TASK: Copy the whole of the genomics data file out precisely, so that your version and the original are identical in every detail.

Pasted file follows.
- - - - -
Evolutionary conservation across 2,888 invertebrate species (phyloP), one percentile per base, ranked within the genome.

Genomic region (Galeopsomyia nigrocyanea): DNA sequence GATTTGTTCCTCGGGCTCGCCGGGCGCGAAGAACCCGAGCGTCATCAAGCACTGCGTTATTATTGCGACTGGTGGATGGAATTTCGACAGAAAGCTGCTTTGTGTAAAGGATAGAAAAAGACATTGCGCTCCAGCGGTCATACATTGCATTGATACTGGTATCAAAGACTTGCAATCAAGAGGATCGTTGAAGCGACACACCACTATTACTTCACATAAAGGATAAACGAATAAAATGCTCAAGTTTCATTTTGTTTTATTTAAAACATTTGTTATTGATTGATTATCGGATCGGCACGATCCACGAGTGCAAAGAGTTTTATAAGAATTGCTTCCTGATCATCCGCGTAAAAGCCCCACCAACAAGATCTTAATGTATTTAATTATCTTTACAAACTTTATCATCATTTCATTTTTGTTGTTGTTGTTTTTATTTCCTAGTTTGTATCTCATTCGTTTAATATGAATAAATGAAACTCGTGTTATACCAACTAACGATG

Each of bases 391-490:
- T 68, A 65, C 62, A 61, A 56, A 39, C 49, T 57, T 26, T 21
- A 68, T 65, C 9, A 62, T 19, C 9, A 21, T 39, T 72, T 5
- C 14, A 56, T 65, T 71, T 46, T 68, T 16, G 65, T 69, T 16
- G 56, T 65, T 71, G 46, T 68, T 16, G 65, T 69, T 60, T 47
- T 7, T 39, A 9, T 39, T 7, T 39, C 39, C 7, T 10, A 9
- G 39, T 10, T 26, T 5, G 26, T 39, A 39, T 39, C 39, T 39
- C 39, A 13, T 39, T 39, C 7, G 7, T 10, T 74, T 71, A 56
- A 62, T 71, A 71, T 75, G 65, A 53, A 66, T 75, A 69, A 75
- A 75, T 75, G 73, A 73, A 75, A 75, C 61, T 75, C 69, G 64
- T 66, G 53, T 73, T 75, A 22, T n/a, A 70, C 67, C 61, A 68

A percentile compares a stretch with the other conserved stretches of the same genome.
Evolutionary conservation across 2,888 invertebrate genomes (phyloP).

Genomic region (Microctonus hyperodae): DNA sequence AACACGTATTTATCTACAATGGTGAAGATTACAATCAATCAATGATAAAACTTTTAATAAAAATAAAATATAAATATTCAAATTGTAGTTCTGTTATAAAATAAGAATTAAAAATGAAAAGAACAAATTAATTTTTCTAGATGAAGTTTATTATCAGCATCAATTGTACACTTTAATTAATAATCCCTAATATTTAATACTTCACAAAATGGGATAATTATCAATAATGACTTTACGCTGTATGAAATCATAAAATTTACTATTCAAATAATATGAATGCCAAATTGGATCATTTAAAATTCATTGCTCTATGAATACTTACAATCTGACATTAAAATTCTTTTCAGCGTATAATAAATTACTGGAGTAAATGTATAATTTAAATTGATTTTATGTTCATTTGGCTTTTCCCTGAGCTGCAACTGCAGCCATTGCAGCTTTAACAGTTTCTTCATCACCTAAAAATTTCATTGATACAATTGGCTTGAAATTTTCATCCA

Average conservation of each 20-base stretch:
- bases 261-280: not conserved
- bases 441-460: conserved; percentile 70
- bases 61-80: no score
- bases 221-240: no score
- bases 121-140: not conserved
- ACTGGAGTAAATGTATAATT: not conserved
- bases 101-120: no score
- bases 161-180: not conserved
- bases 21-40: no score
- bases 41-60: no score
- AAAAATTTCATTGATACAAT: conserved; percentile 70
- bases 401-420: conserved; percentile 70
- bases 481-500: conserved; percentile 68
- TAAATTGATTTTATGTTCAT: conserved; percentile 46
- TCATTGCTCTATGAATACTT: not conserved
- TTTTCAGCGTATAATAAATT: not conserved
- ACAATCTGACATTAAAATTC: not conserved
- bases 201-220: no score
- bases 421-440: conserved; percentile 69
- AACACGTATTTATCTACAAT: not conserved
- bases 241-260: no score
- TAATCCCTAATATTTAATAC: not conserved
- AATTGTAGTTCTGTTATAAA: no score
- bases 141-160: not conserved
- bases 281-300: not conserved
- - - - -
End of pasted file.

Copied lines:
Evolutionary conservation across 2,888 invertebrate species (phyloP), one percentile per base, ranked within the genome.

Genomic region (Galeopsomyia nigrocyanea): DNA sequence GATTTGTTCCTCGGGCTCGCCGGGCGCGAAGAACCCGAGCGTCATCAAGCACTGCGTTATTATTGCGACTGGTGGATGGAATTTCGACAGAAAGCTGCTTTGTGTAAAGGATAGAAAAAGACATTGCGCTCCAGCGGTCATACATTGCATTGATACTGGTATCAAAGACTTGCAATCAAGAGGATCGTTGAAGCGACACACCACTATTACTTCACATAAAGGATAAACGAATAAAATGCTCAAGTTTCATTTTGTTTTATTTAAAACATTTGTTATTGATTGATTATCGGATCGGCACGATCCACGAGTGCAAAGAGTTTTATAAGAATTGCTTCCTGATCATCCGCGTAAAAGCCCCACCAACAAGATCTTAATGTATTTAATTATCTTTACAAACTTTATCATCATTTCATTTTTGTTGTTGTTGTTTTTATTTCCTAGTTTGTATCTCATTCGTTTAATATGAATAAATGAAACTCGTGTTATACCAACTAACGATG

Each of bases 391-490:
- T 68, A 65, C 62, A 61, A 56, A 39, C 49, T 57, T 26, T 21
- A 68, T 65, C 9, A 62, T 19, C 9, A 21, T 39, T 72, T 5
- C 14, A 56, T 65, T 71, T 46, T 68, T 16, G 65, T 69, T 16
- G 56, T 65, T 71, G 46, T 68, T 16, G 65, T 69, T 60, T 47
- T 7, T 39, A 9, T 39, T 7, T 39, C 39, C 7, T 10, A 9
- G 39, T 10, T 26, T 5, G 26, T 39, A 39, T 39, C 39, T 39
- C 39, A 13, T 39, T 39, C 7, G 7, T 10, T 74, T 71, A 56
- A 62, T 71, A 71, T 75, G 65, A 53, A 66, T 75, A 69, A 75
- A 75, T 75, G 73, A 73, A 75, A 75, C 61, T 75, C 69, G 64
- T 66, G 53, T 73, T 75, A 22, T n/a, A 70, C 67, C 61, A 68

A percentile compares a stretch with the other conserved stretches of the same genome.
Evolutionary conservation across 2,888 invertebrate genomes (phyloP).

Genomic region (Microctonus hyperodae): DNA sequence AACACGTATTTATCTACAATGGTGAAGATTACAATCAATCAATGATAAAACTTTTAATAAAAATAAAATATAAATATTCAAATTGTAGTTCTGTTATAAAATAAGAATTAAAAATGAAAAGAACAAATTAATTTTTCTAGATGAAGTTTATTATCAGCATCAATTGTACACTTTAATTAATAATCCCTAATATTTAATACTTCACAAAATGGGATAATTATCAATAATGACTTTACGCTGTATGAAATCATAAAATTTACTATTCAAATAATATGAATGCCAAATTGGATCATTTAAAATTCATTGCTCTATGAATACTTACAATCTGACATTAAAATTCTTTTCAGCGTATAATAAATTACTGGAGTAAATGTATAATTTAAATTGATTTTATGTTCATTTGGCTTTTCCCTGAGCTGCAACTGCAGCCATTGCAGCTTTAACAGTTTCTTCATCACCTAAAAATTTCATTGATACAATTGGCTTGAAATTTTCATCCA

Average conservation of each 20-base stretch:
- bases 261-280: not conserved
- bases 441-460: conserved; percentile 70
- bases 61-80: no score
- bases 221-240: no score
- bases 121-140: not conserved
- ACTGGAGTAAATGTATAATT: not conserved
- bases 101-120: no score
- bases 161-180: not conserved
- bases 21-40: no score
- bases 41-60: no score
- AAAAATTTCATTGATACAAT: conserved; percentile 70
- bases 401-420: conserved; percentile 70
- bases 481-500: conserved; percentile 68
- TAAATTGATTTTATGTTCAT: conserved; percentile 46
- TCATTGCTCTATGAATACTT: not conserved
- TTTTCAGCGTATAATAAATT: not conserved
- ACAATCTGACATTAAAATTC: not conserved
- bases 201-220: no score
- bases 421-440: conserved; percentile 69
- AACACGTATTTATCTACAAT: not conserved
- bases 241-260: no score
- TAATCCCTAATATTTAATAC: not conserved
- AATTGTAGTTCTGTTATAAA: no score
- bases 141-160: not conserved
- bases 281-300: not conserved